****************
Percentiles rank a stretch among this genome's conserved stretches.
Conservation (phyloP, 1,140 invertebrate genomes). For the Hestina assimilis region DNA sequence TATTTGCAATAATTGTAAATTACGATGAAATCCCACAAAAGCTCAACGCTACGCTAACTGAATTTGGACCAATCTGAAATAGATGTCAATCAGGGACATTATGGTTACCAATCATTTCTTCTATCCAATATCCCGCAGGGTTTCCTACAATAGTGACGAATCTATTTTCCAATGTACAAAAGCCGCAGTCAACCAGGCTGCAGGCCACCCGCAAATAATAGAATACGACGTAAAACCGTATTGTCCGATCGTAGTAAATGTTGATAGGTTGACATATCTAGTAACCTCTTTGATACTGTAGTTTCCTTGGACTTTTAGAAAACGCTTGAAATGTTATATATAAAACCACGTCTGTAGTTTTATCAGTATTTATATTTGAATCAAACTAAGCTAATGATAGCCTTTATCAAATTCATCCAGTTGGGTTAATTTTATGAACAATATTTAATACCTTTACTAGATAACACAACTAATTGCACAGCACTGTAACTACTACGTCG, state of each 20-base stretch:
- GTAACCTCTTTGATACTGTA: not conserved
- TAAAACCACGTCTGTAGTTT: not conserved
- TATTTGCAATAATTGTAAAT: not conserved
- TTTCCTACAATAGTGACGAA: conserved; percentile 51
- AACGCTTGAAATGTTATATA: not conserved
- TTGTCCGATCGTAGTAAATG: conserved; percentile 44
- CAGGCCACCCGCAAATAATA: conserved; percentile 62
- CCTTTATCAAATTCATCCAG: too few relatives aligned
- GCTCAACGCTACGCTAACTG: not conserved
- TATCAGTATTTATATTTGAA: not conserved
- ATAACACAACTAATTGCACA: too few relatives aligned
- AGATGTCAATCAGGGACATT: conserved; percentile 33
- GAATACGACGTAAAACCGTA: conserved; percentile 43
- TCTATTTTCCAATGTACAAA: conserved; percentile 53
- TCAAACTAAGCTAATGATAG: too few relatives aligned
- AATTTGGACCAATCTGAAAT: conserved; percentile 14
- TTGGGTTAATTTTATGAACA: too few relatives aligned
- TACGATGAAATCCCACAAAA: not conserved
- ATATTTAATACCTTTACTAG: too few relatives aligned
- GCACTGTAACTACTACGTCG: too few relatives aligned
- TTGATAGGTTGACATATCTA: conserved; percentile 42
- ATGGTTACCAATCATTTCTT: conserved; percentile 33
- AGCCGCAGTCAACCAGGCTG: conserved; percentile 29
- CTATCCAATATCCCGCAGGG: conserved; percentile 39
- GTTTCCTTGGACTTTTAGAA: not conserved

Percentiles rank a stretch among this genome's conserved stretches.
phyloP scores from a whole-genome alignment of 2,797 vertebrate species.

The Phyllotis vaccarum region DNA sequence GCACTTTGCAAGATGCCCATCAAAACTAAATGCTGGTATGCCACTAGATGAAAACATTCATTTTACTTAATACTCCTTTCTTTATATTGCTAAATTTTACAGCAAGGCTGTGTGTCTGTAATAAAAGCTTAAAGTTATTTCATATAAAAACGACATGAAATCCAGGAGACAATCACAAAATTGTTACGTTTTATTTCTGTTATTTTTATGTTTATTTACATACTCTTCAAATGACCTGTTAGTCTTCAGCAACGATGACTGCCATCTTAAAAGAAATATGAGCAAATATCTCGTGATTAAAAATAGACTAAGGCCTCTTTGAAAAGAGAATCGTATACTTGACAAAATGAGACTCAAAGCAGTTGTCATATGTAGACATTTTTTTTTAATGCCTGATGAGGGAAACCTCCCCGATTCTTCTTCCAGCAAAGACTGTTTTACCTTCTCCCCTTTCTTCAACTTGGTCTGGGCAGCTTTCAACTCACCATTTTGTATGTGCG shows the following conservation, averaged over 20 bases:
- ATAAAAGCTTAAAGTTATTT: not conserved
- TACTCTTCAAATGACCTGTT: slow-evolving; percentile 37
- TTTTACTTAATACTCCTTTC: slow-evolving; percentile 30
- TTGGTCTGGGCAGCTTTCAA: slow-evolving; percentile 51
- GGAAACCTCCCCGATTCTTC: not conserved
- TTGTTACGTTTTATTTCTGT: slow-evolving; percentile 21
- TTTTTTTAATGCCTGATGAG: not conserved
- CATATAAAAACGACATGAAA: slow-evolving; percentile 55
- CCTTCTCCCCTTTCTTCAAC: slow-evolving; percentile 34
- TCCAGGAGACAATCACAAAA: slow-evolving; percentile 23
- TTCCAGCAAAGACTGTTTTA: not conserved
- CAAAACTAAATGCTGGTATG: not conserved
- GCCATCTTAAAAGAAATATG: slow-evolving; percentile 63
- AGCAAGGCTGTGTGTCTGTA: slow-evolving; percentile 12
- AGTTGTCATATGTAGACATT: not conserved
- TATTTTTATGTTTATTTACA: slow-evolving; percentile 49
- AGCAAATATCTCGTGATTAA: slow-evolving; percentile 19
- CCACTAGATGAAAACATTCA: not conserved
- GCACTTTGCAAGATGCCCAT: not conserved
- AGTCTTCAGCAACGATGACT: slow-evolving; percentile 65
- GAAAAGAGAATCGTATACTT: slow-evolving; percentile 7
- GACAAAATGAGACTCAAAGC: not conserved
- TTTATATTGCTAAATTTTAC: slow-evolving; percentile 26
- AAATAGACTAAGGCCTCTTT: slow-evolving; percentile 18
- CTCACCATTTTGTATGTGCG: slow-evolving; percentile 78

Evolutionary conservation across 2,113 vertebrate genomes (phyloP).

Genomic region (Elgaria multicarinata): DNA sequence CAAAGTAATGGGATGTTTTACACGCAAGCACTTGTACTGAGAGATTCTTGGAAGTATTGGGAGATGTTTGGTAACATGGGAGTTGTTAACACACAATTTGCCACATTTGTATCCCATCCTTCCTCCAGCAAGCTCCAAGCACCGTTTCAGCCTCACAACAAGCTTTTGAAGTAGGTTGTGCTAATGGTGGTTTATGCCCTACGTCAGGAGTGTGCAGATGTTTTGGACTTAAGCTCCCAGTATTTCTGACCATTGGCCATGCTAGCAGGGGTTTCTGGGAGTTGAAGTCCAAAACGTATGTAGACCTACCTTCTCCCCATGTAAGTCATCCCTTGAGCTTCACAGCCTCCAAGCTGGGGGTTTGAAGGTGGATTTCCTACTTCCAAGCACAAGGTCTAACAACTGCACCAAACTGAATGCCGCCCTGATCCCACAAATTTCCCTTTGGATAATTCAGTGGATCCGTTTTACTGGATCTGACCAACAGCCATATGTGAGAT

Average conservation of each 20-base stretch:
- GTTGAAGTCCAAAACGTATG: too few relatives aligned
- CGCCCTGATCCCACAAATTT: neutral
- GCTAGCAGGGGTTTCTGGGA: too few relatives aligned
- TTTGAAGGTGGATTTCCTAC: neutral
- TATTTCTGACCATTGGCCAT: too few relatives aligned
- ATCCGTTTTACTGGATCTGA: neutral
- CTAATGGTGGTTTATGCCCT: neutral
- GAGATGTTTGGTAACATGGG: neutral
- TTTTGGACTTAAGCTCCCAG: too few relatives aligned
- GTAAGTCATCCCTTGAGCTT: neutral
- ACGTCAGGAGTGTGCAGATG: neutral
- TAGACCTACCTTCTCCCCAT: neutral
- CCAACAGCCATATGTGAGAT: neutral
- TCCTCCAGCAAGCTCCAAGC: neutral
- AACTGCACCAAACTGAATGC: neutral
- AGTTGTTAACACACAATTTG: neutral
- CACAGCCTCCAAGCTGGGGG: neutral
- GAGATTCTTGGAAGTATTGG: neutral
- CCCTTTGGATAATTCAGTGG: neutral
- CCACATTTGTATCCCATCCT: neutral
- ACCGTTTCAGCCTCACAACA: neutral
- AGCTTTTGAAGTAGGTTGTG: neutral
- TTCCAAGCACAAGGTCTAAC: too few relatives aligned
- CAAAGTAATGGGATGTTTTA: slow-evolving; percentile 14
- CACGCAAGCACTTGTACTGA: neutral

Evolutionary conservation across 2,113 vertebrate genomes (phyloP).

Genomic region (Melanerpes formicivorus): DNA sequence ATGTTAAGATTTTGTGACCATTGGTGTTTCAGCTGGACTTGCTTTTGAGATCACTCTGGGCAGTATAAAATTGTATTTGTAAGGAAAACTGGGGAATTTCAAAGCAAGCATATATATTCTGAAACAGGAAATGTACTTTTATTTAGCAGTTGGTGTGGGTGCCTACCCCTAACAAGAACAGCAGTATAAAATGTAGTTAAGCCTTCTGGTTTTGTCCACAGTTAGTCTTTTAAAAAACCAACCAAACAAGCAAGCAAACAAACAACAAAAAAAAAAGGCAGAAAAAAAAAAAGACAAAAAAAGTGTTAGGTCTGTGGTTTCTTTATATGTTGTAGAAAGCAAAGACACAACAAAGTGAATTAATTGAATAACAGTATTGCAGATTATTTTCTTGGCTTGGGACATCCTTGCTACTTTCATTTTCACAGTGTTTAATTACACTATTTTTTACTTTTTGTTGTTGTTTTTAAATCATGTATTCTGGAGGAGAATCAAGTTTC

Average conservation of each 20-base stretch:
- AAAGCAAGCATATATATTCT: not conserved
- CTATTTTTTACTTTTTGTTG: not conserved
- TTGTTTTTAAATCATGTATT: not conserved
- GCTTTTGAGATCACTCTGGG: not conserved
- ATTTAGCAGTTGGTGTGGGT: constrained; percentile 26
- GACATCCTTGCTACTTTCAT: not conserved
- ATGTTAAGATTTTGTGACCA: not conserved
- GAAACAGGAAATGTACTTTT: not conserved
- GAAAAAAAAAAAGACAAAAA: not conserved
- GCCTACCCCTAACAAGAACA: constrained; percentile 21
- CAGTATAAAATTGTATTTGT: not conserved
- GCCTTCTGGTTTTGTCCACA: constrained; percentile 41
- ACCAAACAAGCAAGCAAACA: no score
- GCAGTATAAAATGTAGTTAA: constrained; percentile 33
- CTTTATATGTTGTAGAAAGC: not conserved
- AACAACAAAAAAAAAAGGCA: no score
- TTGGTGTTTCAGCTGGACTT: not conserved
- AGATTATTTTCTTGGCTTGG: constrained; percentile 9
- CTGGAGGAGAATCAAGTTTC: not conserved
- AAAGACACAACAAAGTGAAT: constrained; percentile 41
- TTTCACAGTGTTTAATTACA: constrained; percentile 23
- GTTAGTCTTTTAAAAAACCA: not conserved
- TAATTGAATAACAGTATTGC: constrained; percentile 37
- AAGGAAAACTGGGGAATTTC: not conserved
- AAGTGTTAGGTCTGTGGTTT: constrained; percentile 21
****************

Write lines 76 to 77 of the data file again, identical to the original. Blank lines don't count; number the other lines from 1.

- GAGATTCTTGGAAGTATTGG: neutral
- CCCTTTGGATAATTCAGTGG: neutral